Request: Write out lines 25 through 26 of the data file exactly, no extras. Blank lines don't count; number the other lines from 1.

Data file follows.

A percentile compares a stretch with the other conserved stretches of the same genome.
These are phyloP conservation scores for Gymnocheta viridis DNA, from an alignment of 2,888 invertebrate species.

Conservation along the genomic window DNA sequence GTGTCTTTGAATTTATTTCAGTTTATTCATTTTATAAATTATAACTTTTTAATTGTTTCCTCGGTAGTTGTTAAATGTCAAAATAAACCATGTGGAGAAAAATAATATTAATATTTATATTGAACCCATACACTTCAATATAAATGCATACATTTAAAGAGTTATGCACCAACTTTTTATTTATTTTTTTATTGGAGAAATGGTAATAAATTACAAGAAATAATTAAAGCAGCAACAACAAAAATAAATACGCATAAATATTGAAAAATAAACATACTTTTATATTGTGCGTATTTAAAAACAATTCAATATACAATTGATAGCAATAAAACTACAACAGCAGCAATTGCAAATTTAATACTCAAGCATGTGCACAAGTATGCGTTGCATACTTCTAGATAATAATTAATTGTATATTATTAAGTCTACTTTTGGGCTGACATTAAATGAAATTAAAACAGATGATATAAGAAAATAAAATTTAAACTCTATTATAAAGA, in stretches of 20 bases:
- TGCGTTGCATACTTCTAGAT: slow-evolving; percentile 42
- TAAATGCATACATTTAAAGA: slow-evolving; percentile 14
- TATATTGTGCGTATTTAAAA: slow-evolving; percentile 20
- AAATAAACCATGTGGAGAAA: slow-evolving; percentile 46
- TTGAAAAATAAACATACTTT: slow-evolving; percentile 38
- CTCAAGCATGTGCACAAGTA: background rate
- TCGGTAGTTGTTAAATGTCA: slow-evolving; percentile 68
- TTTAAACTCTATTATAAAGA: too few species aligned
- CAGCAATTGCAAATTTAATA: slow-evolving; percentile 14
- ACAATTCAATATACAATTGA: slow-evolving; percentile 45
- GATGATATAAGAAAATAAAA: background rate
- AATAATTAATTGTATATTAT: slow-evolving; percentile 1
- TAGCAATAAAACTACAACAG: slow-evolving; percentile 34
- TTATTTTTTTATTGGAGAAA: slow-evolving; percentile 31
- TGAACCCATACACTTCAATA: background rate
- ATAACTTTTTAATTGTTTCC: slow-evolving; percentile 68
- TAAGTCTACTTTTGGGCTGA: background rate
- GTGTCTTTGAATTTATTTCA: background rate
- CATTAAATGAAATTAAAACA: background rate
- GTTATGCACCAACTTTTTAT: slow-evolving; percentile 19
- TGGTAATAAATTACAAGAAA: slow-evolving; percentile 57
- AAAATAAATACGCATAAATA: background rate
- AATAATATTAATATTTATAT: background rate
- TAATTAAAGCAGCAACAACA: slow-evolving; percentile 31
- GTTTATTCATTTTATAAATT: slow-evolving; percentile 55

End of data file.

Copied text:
- AAAATAAATACGCATAAATA: background rate
- AATAATATTAATATTTATAT: background rate